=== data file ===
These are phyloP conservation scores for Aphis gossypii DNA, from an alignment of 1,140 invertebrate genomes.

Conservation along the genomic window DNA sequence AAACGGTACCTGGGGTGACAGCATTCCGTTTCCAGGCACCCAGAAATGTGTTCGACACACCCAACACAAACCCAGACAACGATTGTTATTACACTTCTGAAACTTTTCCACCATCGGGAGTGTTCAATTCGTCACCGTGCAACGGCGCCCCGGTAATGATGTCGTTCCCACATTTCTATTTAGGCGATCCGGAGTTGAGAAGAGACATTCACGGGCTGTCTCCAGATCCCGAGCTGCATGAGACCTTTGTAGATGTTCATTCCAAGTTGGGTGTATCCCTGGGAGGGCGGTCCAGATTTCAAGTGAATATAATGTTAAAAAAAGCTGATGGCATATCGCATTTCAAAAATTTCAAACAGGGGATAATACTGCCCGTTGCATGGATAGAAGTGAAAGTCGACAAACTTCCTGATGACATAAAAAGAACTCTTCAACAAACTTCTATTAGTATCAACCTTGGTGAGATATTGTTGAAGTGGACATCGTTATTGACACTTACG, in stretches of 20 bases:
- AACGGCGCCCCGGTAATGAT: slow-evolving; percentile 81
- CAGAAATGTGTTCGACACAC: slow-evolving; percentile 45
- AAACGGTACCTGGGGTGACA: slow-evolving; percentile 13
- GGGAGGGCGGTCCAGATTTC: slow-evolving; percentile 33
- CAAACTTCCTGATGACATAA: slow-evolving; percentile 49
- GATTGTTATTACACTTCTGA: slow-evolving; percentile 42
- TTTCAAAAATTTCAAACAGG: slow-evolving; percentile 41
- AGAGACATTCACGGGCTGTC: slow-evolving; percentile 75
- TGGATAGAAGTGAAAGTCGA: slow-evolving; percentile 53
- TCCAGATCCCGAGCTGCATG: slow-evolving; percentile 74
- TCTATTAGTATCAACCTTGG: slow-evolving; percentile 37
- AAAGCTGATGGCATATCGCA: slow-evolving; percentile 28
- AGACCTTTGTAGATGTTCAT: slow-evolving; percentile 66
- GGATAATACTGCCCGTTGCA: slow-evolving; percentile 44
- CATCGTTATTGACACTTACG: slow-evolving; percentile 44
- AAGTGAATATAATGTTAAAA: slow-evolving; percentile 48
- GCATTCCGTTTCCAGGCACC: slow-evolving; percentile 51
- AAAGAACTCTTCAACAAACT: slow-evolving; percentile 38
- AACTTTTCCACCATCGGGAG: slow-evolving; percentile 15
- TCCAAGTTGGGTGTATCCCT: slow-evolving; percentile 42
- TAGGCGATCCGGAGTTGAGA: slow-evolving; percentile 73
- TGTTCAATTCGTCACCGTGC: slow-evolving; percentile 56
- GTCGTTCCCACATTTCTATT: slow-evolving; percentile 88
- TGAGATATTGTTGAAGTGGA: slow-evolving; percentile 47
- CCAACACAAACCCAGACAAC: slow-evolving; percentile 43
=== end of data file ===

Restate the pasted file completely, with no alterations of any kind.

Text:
These are phyloP conservation scores for Aphis gossypii DNA, from an alignment of 1,140 invertebrate genomes.

Conservation along the genomic window DNA sequence AAACGGTACCTGGGGTGACAGCATTCCGTTTCCAGGCACCCAGAAATGTGTTCGACACACCCAACACAAACCCAGACAACGATTGTTATTACACTTCTGAAACTTTTCCACCATCGGGAGTGTTCAATTCGTCACCGTGCAACGGCGCCCCGGTAATGATGTCGTTCCCACATTTCTATTTAGGCGATCCGGAGTTGAGAAGAGACATTCACGGGCTGTCTCCAGATCCCGAGCTGCATGAGACCTTTGTAGATGTTCATTCCAAGTTGGGTGTATCCCTGGGAGGGCGGTCCAGATTTCAAGTGAATATAATGTTAAAAAAAGCTGATGGCATATCGCATTTCAAAAATTTCAAACAGGGGATAATACTGCCCGTTGCATGGATAGAAGTGAAAGTCGACAAACTTCCTGATGACATAAAAAGAACTCTTCAACAAACTTCTATTAGTATCAACCTTGGTGAGATATTGTTGAAGTGGACATCGTTATTGACACTTACG, in stretches of 20 bases:
- AACGGCGCCCCGGTAATGAT: slow-evolving; percentile 81
- CAGAAATGTGTTCGACACAC: slow-evolving; percentile 45
- AAACGGTACCTGGGGTGACA: slow-evolving; percentile 13
- GGGAGGGCGGTCCAGATTTC: slow-evolving; percentile 33
- CAAACTTCCTGATGACATAA: slow-evolving; percentile 49
- GATTGTTATTACACTTCTGA: slow-evolving; percentile 42
- TTTCAAAAATTTCAAACAGG: slow-evolving; percentile 41
- AGAGACATTCACGGGCTGTC: slow-evolving; percentile 75
- TGGATAGAAGTGAAAGTCGA: slow-evolving; percentile 53
- TCCAGATCCCGAGCTGCATG: slow-evolving; percentile 74
- TCTATTAGTATCAACCTTGG: slow-evolving; percentile 37
- AAAGCTGATGGCATATCGCA: slow-evolving; percentile 28
- AGACCTTTGTAGATGTTCAT: slow-evolving; percentile 66
- GGATAATACTGCCCGTTGCA: slow-evolving; percentile 44
- CATCGTTATTGACACTTACG: slow-evolving; percentile 44
- AAGTGAATATAATGTTAAAA: slow-evolving; percentile 48
- GCATTCCGTTTCCAGGCACC: slow-evolving; percentile 51
- AAAGAACTCTTCAACAAACT: slow-evolving; percentile 38
- AACTTTTCCACCATCGGGAG: slow-evolving; percentile 15
- TCCAAGTTGGGTGTATCCCT: slow-evolving; percentile 42
- TAGGCGATCCGGAGTTGAGA: slow-evolving; percentile 73
- TGTTCAATTCGTCACCGTGC: slow-evolving; percentile 56
- GTCGTTCCCACATTTCTATT: slow-evolving; percentile 88
- TGAGATATTGTTGAAGTGGA: slow-evolving; percentile 47
- CCAACACAAACCCAGACAAC: slow-evolving; percentile 43